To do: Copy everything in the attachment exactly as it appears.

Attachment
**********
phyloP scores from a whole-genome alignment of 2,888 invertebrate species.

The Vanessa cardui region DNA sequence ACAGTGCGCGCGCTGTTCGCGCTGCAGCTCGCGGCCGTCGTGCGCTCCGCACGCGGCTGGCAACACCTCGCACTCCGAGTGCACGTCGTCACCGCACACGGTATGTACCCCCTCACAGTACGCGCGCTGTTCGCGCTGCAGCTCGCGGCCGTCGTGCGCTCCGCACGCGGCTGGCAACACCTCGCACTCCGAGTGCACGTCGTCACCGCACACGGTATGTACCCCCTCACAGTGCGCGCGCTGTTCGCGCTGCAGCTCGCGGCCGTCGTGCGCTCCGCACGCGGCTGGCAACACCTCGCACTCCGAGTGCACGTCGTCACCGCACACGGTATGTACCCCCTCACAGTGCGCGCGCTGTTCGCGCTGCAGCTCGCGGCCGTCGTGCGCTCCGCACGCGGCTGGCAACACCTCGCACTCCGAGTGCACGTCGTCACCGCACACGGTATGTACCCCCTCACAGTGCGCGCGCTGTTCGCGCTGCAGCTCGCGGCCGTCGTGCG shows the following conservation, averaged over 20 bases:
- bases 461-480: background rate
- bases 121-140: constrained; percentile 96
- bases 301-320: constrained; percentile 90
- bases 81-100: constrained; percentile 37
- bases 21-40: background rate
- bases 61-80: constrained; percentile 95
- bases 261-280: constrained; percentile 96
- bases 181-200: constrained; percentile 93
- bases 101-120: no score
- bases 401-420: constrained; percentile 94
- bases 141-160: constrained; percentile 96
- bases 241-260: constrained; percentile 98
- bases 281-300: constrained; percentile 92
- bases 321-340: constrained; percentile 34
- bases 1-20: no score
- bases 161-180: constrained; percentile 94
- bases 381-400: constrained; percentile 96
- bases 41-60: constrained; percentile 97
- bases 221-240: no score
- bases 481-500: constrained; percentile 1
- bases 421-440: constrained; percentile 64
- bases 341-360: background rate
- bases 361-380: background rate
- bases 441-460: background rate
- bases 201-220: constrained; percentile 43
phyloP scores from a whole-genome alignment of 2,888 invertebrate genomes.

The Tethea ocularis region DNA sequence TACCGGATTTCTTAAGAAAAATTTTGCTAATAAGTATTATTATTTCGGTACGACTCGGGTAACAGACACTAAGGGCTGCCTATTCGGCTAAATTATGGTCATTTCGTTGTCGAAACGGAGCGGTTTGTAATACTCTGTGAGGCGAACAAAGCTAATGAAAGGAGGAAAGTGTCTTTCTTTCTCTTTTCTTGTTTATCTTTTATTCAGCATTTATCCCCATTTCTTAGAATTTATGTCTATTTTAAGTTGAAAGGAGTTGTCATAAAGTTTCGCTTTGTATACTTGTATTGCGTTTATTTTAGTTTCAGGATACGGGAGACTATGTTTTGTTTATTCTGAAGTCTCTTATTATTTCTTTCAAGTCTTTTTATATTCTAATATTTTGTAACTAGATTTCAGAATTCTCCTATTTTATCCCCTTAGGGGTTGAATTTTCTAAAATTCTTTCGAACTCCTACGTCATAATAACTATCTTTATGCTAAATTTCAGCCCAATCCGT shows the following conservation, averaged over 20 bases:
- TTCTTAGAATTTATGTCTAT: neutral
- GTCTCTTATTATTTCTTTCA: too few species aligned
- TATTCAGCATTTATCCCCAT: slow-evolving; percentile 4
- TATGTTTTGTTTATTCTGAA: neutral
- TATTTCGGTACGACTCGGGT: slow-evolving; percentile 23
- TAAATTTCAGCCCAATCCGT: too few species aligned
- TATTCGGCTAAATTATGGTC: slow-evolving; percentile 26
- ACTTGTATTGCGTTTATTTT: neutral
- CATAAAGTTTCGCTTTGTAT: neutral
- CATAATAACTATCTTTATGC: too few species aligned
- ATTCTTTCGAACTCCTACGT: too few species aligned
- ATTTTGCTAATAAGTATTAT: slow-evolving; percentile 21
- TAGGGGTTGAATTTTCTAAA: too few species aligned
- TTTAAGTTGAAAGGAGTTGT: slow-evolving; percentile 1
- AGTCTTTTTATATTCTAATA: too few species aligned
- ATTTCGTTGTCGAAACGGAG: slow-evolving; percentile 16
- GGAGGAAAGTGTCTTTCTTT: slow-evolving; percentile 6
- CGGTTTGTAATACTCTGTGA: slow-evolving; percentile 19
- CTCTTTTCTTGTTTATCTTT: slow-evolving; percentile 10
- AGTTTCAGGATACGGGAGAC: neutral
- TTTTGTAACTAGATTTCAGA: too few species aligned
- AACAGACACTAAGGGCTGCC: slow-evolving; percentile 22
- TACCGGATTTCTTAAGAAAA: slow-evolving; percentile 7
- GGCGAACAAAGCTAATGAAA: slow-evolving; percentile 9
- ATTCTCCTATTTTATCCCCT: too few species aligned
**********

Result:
phyloP scores from a whole-genome alignment of 2,888 invertebrate species.

The Vanessa cardui region DNA sequence ACAGTGCGCGCGCTGTTCGCGCTGCAGCTCGCGGCCGTCGTGCGCTCCGCACGCGGCTGGCAACACCTCGCACTCCGAGTGCACGTCGTCACCGCACACGGTATGTACCCCCTCACAGTACGCGCGCTGTTCGCGCTGCAGCTCGCGGCCGTCGTGCGCTCCGCACGCGGCTGGCAACACCTCGCACTCCGAGTGCACGTCGTCACCGCACACGGTATGTACCCCCTCACAGTGCGCGCGCTGTTCGCGCTGCAGCTCGCGGCCGTCGTGCGCTCCGCACGCGGCTGGCAACACCTCGCACTCCGAGTGCACGTCGTCACCGCACACGGTATGTACCCCCTCACAGTGCGCGCGCTGTTCGCGCTGCAGCTCGCGGCCGTCGTGCGCTCCGCACGCGGCTGGCAACACCTCGCACTCCGAGTGCACGTCGTCACCGCACACGGTATGTACCCCCTCACAGTGCGCGCGCTGTTCGCGCTGCAGCTCGCGGCCGTCGTGCG shows the following conservation, averaged over 20 bases:
- bases 461-480: background rate
- bases 121-140: constrained; percentile 96
- bases 301-320: constrained; percentile 90
- bases 81-100: constrained; percentile 37
- bases 21-40: background rate
- bases 61-80: constrained; percentile 95
- bases 261-280: constrained; percentile 96
- bases 181-200: constrained; percentile 93
- bases 101-120: no score
- bases 401-420: constrained; percentile 94
- bases 141-160: constrained; percentile 96
- bases 241-260: constrained; percentile 98
- bases 281-300: constrained; percentile 92
- bases 321-340: constrained; percentile 34
- bases 1-20: no score
- bases 161-180: constrained; percentile 94
- bases 381-400: constrained; percentile 96
- bases 41-60: constrained; percentile 97
- bases 221-240: no score
- bases 481-500: constrained; percentile 1
- bases 421-440: constrained; percentile 64
- bases 341-360: background rate
- bases 361-380: background rate
- bases 441-460: background rate
- bases 201-220: constrained; percentile 43
phyloP scores from a whole-genome alignment of 2,888 invertebrate genomes.

The Tethea ocularis region DNA sequence TACCGGATTTCTTAAGAAAAATTTTGCTAATAAGTATTATTATTTCGGTACGACTCGGGTAACAGACACTAAGGGCTGCCTATTCGGCTAAATTATGGTCATTTCGTTGTCGAAACGGAGCGGTTTGTAATACTCTGTGAGGCGAACAAAGCTAATGAAAGGAGGAAAGTGTCTTTCTTTCTCTTTTCTTGTTTATCTTTTATTCAGCATTTATCCCCATTTCTTAGAATTTATGTCTATTTTAAGTTGAAAGGAGTTGTCATAAAGTTTCGCTTTGTATACTTGTATTGCGTTTATTTTAGTTTCAGGATACGGGAGACTATGTTTTGTTTATTCTGAAGTCTCTTATTATTTCTTTCAAGTCTTTTTATATTCTAATATTTTGTAACTAGATTTCAGAATTCTCCTATTTTATCCCCTTAGGGGTTGAATTTTCTAAAATTCTTTCGAACTCCTACGTCATAATAACTATCTTTATGCTAAATTTCAGCCCAATCCGT shows the following conservation, averaged over 20 bases:
- TTCTTAGAATTTATGTCTAT: neutral
- GTCTCTTATTATTTCTTTCA: too few species aligned
- TATTCAGCATTTATCCCCAT: slow-evolving; percentile 4
- TATGTTTTGTTTATTCTGAA: neutral
- TATTTCGGTACGACTCGGGT: slow-evolving; percentile 23
- TAAATTTCAGCCCAATCCGT: too few species aligned
- TATTCGGCTAAATTATGGTC: slow-evolving; percentile 26
- ACTTGTATTGCGTTTATTTT: neutral
- CATAAAGTTTCGCTTTGTAT: neutral
- CATAATAACTATCTTTATGC: too few species aligned
- ATTCTTTCGAACTCCTACGT: too few species aligned
- ATTTTGCTAATAAGTATTAT: slow-evolving; percentile 21
- TAGGGGTTGAATTTTCTAAA: too few species aligned
- TTTAAGTTGAAAGGAGTTGT: slow-evolving; percentile 1
- AGTCTTTTTATATTCTAATA: too few species aligned
- ATTTCGTTGTCGAAACGGAG: slow-evolving; percentile 16
- GGAGGAAAGTGTCTTTCTTT: slow-evolving; percentile 6
- CGGTTTGTAATACTCTGTGA: slow-evolving; percentile 19
- CTCTTTTCTTGTTTATCTTT: slow-evolving; percentile 10
- AGTTTCAGGATACGGGAGAC: neutral
- TTTTGTAACTAGATTTCAGA: too few species aligned
- AACAGACACTAAGGGCTGCC: slow-evolving; percentile 22
- TACCGGATTTCTTAAGAAAA: slow-evolving; percentile 7
- GGCGAACAAAGCTAATGAAA: slow-evolving; percentile 9
- ATTCTCCTATTTTATCCCCT: too few species aligned